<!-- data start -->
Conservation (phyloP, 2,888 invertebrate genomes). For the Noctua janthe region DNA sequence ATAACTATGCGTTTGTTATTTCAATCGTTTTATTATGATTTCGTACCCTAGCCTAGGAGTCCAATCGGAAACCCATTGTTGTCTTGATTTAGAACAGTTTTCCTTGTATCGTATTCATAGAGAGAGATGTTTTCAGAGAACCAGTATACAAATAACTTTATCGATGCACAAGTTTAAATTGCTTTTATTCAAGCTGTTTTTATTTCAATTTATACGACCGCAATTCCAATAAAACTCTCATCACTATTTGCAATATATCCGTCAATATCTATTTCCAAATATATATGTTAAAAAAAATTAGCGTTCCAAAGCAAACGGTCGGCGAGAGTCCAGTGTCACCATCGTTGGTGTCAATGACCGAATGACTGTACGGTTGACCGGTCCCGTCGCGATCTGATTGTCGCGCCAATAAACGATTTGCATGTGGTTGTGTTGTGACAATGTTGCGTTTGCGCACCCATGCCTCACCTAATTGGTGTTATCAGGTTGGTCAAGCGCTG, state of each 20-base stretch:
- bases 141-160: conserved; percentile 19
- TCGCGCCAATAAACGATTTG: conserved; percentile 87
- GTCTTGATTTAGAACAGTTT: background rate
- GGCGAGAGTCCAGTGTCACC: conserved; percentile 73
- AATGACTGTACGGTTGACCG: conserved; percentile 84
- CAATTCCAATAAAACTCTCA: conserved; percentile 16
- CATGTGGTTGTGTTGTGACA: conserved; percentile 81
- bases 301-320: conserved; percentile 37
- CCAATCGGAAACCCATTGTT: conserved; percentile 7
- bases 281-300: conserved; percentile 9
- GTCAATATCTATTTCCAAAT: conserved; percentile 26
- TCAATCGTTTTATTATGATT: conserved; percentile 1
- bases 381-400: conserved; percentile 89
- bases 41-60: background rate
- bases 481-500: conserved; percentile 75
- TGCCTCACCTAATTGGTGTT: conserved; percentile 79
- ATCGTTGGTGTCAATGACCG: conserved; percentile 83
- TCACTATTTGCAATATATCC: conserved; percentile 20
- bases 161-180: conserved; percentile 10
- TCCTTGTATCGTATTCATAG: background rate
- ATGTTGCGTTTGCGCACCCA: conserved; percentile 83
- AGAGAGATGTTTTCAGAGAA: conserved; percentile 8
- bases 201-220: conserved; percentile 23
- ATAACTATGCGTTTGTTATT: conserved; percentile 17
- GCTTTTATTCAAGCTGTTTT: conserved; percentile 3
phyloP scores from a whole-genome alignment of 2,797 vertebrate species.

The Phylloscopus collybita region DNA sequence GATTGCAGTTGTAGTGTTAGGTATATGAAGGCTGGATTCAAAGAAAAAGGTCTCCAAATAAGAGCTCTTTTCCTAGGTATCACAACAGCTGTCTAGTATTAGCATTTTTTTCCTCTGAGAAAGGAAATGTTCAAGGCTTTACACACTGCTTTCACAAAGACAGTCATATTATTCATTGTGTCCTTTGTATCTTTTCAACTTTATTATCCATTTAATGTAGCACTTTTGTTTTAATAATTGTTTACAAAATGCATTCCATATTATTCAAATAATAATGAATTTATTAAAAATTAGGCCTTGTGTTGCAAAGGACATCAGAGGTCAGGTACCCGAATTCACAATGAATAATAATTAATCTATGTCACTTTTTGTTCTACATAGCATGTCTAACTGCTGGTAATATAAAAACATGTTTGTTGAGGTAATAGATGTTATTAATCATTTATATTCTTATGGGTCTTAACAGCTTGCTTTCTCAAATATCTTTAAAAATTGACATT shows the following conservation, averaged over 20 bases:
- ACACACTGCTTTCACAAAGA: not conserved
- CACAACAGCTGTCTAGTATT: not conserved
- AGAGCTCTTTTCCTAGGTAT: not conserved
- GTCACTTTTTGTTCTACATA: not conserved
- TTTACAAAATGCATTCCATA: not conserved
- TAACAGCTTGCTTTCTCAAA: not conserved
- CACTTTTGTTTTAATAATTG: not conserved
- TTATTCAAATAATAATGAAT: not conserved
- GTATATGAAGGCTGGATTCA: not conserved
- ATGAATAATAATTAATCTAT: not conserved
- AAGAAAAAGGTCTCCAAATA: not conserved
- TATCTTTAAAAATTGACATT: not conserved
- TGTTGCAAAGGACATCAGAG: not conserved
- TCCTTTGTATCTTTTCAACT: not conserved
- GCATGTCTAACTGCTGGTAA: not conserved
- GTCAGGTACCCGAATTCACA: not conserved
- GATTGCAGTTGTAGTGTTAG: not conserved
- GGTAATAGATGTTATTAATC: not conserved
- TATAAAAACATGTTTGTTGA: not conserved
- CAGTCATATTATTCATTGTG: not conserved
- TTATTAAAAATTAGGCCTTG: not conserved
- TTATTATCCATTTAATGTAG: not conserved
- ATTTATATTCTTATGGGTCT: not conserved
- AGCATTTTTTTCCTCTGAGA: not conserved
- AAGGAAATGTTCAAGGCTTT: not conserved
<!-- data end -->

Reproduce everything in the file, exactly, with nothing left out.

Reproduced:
Conservation (phyloP, 2,888 invertebrate genomes). For the Noctua janthe region DNA sequence ATAACTATGCGTTTGTTATTTCAATCGTTTTATTATGATTTCGTACCCTAGCCTAGGAGTCCAATCGGAAACCCATTGTTGTCTTGATTTAGAACAGTTTTCCTTGTATCGTATTCATAGAGAGAGATGTTTTCAGAGAACCAGTATACAAATAACTTTATCGATGCACAAGTTTAAATTGCTTTTATTCAAGCTGTTTTTATTTCAATTTATACGACCGCAATTCCAATAAAACTCTCATCACTATTTGCAATATATCCGTCAATATCTATTTCCAAATATATATGTTAAAAAAAATTAGCGTTCCAAAGCAAACGGTCGGCGAGAGTCCAGTGTCACCATCGTTGGTGTCAATGACCGAATGACTGTACGGTTGACCGGTCCCGTCGCGATCTGATTGTCGCGCCAATAAACGATTTGCATGTGGTTGTGTTGTGACAATGTTGCGTTTGCGCACCCATGCCTCACCTAATTGGTGTTATCAGGTTGGTCAAGCGCTG, state of each 20-base stretch:
- bases 141-160: conserved; percentile 19
- TCGCGCCAATAAACGATTTG: conserved; percentile 87
- GTCTTGATTTAGAACAGTTT: background rate
- GGCGAGAGTCCAGTGTCACC: conserved; percentile 73
- AATGACTGTACGGTTGACCG: conserved; percentile 84
- CAATTCCAATAAAACTCTCA: conserved; percentile 16
- CATGTGGTTGTGTTGTGACA: conserved; percentile 81
- bases 301-320: conserved; percentile 37
- CCAATCGGAAACCCATTGTT: conserved; percentile 7
- bases 281-300: conserved; percentile 9
- GTCAATATCTATTTCCAAAT: conserved; percentile 26
- TCAATCGTTTTATTATGATT: conserved; percentile 1
- bases 381-400: conserved; percentile 89
- bases 41-60: background rate
- bases 481-500: conserved; percentile 75
- TGCCTCACCTAATTGGTGTT: conserved; percentile 79
- ATCGTTGGTGTCAATGACCG: conserved; percentile 83
- TCACTATTTGCAATATATCC: conserved; percentile 20
- bases 161-180: conserved; percentile 10
- TCCTTGTATCGTATTCATAG: background rate
- ATGTTGCGTTTGCGCACCCA: conserved; percentile 83
- AGAGAGATGTTTTCAGAGAA: conserved; percentile 8
- bases 201-220: conserved; percentile 23
- ATAACTATGCGTTTGTTATT: conserved; percentile 17
- GCTTTTATTCAAGCTGTTTT: conserved; percentile 3
phyloP scores from a whole-genome alignment of 2,797 vertebrate species.

The Phylloscopus collybita region DNA sequence GATTGCAGTTGTAGTGTTAGGTATATGAAGGCTGGATTCAAAGAAAAAGGTCTCCAAATAAGAGCTCTTTTCCTAGGTATCACAACAGCTGTCTAGTATTAGCATTTTTTTCCTCTGAGAAAGGAAATGTTCAAGGCTTTACACACTGCTTTCACAAAGACAGTCATATTATTCATTGTGTCCTTTGTATCTTTTCAACTTTATTATCCATTTAATGTAGCACTTTTGTTTTAATAATTGTTTACAAAATGCATTCCATATTATTCAAATAATAATGAATTTATTAAAAATTAGGCCTTGTGTTGCAAAGGACATCAGAGGTCAGGTACCCGAATTCACAATGAATAATAATTAATCTATGTCACTTTTTGTTCTACATAGCATGTCTAACTGCTGGTAATATAAAAACATGTTTGTTGAGGTAATAGATGTTATTAATCATTTATATTCTTATGGGTCTTAACAGCTTGCTTTCTCAAATATCTTTAAAAATTGACATT shows the following conservation, averaged over 20 bases:
- ACACACTGCTTTCACAAAGA: not conserved
- CACAACAGCTGTCTAGTATT: not conserved
- AGAGCTCTTTTCCTAGGTAT: not conserved
- GTCACTTTTTGTTCTACATA: not conserved
- TTTACAAAATGCATTCCATA: not conserved
- TAACAGCTTGCTTTCTCAAA: not conserved
- CACTTTTGTTTTAATAATTG: not conserved
- TTATTCAAATAATAATGAAT: not conserved
- GTATATGAAGGCTGGATTCA: not conserved
- ATGAATAATAATTAATCTAT: not conserved
- AAGAAAAAGGTCTCCAAATA: not conserved
- TATCTTTAAAAATTGACATT: not conserved
- TGTTGCAAAGGACATCAGAG: not conserved
- TCCTTTGTATCTTTTCAACT: not conserved
- GCATGTCTAACTGCTGGTAA: not conserved
- GTCAGGTACCCGAATTCACA: not conserved
- GATTGCAGTTGTAGTGTTAG: not conserved
- GGTAATAGATGTTATTAATC: not conserved
- TATAAAAACATGTTTGTTGA: not conserved
- CAGTCATATTATTCATTGTG: not conserved
- TTATTAAAAATTAGGCCTTG: not conserved
- TTATTATCCATTTAATGTAG: not conserved
- ATTTATATTCTTATGGGTCT: not conserved
- AGCATTTTTTTCCTCTGAGA: not conserved
- AAGGAAATGTTCAAGGCTTT: not conserved